Call for Feature Essays About Any Aspect of Popular Culture, Present or Past

News
Bookmark and Share
Text:AAA

“Life,” like its predecessor “Planet Earth,” is the reason flat screens, Blu-ray and high-definition TV were invented. No doubt the 11-part series, with its astonishingly intimate footage of A-Z species engaged in every sort of behavior, will play well on any screen. But its color, scope, detail and gorgeousness cry out for a home theater situation, one of those screens so big you can watch it from the street.


Like “Planet Earth, “Life” is a hands-across-the-water project between Discovery and the BBC. Narrated by Oprah Winfrey, who joins Morgan Freeman in the race for Most Recognizable and Instantly Trusted American Voice, it opens with a “Challenges of Life,” a wide-ranging overview exploring the many facets of survival, which essentially boil down to hiding, hunting, mating and giving birth. (Think TLC meets Bravo with a lot less drinking, ultimatums and whining.)


Subsequent episodes break down by species — “Birds,” “Plants,” “Reptiles and Amphibians” — as well as broader groupings — “Creatures of the Deep,” “Hunters and Hunted.”


Dazzling and precise, the imagery of “Life” offers us the universe in a raindrop or, more aptly, evolution in a chameleon’s tongue and the trip-wires of the Venus flytrap. Stalking and slaughter, always a keystone of any good nature film, becomes a primer of ingenuity and partnership — cheetah brothers, “mudringing” dolphins, pods of orca killer whales patrolling the seas in deadly formation — all captured in mesmerizing detail.


In the “Reptiles and Amphibians” episode, the patient stalking and poisoning of a water buffalo by a group of Komodo dragons is nature at its most pathological — watching the dragons lazily eyeing their stumbling and desperate victim, it’s difficult not to believe they’re enjoying themselves.


Though the narration is minimal and, with Winfrey’s help, a nice balance of science and sentiment, it’s impossible not to anthropomorphize. In the first episode, the mini-section on motherhood leaves the mind reeling — what is the bottom line of procreation? And how do human mothers compare, dedication-wise, with that of a strawberry dart frog or giant octopus? Answer: not well — and only the most hard-hearted among us could remain dry-eyed while witnessing the sacrifice of the female octopus.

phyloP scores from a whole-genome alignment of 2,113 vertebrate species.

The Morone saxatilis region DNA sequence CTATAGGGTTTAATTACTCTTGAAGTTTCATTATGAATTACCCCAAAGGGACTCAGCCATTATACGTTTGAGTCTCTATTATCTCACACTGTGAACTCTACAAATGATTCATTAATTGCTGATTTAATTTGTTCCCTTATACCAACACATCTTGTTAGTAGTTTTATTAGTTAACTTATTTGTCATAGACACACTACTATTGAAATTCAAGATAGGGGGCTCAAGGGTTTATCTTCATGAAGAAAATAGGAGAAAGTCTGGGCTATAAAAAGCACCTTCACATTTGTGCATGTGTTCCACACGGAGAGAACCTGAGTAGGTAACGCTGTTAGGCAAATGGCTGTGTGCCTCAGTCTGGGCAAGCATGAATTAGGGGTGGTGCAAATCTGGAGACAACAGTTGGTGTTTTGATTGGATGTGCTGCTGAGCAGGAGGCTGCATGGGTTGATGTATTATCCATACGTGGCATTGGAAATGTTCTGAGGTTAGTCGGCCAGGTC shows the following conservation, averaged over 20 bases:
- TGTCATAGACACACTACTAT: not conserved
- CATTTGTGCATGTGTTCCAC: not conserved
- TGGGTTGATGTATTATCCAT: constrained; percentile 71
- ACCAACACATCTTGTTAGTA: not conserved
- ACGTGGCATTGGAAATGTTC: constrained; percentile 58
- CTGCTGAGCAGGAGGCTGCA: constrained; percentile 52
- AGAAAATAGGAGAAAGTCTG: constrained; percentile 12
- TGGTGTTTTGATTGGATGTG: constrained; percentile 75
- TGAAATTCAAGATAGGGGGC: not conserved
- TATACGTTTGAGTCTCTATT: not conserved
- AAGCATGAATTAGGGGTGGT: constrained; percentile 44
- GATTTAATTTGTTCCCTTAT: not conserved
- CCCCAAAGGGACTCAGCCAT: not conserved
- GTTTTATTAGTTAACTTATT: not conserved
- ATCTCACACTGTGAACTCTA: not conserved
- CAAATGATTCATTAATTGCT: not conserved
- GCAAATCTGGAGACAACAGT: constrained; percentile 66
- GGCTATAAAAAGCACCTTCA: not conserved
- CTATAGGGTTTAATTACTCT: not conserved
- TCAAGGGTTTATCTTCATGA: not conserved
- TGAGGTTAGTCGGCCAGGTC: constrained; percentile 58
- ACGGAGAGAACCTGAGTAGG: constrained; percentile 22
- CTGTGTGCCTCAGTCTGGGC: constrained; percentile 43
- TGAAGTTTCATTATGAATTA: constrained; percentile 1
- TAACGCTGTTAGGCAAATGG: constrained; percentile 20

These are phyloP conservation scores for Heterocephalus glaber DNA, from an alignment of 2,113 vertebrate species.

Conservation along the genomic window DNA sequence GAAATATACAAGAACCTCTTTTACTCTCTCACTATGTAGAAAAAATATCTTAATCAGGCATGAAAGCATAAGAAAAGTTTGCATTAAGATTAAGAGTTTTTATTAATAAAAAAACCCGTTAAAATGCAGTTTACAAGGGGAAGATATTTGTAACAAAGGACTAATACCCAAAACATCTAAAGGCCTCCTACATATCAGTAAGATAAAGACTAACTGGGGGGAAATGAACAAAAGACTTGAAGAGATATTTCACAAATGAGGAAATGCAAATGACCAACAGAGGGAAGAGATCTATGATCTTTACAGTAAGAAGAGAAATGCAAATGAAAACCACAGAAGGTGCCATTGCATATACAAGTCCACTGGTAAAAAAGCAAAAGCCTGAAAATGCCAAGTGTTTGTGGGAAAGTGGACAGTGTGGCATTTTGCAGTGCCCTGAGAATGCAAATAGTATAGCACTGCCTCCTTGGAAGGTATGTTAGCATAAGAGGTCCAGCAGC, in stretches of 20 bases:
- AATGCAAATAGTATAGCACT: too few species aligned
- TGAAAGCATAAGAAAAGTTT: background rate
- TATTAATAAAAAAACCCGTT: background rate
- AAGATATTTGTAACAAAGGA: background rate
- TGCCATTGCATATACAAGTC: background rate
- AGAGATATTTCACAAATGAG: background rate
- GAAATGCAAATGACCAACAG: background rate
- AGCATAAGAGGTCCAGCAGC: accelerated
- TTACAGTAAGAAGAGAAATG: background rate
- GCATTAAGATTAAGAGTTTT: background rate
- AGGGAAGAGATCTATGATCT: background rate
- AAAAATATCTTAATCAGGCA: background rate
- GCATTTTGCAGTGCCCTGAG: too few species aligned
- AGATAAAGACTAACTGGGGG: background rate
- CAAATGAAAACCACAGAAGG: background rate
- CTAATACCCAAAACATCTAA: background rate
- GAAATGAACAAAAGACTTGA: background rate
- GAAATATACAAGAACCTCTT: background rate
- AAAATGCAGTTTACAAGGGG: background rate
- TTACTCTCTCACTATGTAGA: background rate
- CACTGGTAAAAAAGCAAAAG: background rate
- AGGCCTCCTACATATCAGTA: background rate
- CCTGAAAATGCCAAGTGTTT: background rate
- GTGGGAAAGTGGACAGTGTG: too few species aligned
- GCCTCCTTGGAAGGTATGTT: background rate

So that’s what “Life” can do: make one weep over the fate of a species once relegated to nightmares and science fiction.


There are, not surprisingly, many cinematic firsts here, including the Komodo dragon sequence, a humpback whale mating battle and the survival tactics of a tiny but resilient pebble toad. Watching as the toad eludes a hungry tarantula by falling and bouncing endlessly down a cliff, certain questions emerge. Is this the fall of a single toad, or were retakes (and possibly a stunt toad) involved? How many cameras were involved and how did they know where to place the cameras? A “Making of” episode ends the series, so we’ll just have to wait.

Related Articles
By PopMatters Staff
5 Jan 2011
As the medium continues to struggle with significance in the steady "streaming" of the 21st Century, here are PopMatters' picks for the best the format(s) have to offer.
10 Jun 2010
Sumptuously filmed, gorgeously executed, and groundbreaking in technique and motivation, Life must be one of the great film accomplishments of the decade.
20 Mar 2010
Life presents the "rules of the wild" in ways you'll recognize. Animals are both very unlike and very like humans.
Comments
Now on PopMatters
PM Picks
Announcements

© 1999-2014 PopMatters.com. All rights reserved.
PopMatters.com™ and PopMatters™ are trademarks
of PopMatters Media, Inc.

PopMatters is wholly independently owned and operated.